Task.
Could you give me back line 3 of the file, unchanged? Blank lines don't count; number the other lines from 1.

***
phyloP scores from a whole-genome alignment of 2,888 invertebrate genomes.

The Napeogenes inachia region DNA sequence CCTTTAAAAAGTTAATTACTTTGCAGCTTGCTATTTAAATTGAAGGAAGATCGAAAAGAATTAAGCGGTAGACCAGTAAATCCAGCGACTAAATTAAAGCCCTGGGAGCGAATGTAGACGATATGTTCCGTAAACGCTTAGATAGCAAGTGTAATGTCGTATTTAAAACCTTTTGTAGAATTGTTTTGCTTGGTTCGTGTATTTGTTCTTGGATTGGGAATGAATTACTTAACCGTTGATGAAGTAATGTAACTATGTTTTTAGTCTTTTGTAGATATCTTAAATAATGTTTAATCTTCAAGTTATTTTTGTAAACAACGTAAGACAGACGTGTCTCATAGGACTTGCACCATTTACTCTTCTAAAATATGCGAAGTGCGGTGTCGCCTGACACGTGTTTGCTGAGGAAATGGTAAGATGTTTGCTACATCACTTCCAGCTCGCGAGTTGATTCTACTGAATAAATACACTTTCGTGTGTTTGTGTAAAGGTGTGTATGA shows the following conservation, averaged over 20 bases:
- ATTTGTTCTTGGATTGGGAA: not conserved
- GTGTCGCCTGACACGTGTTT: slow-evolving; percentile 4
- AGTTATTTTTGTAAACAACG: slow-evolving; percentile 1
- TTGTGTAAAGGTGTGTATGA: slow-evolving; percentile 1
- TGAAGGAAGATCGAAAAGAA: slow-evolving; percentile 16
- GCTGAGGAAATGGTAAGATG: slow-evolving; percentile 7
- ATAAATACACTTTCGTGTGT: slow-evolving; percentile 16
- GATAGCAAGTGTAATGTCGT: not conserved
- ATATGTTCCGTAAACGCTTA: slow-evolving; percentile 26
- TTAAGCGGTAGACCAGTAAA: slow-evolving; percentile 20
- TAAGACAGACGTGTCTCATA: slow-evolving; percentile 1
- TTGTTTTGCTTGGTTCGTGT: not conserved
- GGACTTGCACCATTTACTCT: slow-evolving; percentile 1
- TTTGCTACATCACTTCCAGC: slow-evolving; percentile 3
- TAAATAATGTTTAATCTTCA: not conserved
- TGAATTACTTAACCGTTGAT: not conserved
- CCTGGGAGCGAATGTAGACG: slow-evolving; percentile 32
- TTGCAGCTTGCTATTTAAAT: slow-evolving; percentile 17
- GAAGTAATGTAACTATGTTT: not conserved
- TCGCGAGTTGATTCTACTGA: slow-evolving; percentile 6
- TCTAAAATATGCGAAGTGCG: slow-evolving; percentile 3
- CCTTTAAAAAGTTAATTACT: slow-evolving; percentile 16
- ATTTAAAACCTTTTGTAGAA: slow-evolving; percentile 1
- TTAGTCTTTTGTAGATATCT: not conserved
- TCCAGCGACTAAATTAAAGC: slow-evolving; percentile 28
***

- ATTTGTTCTTGGATTGGGAA: not conserved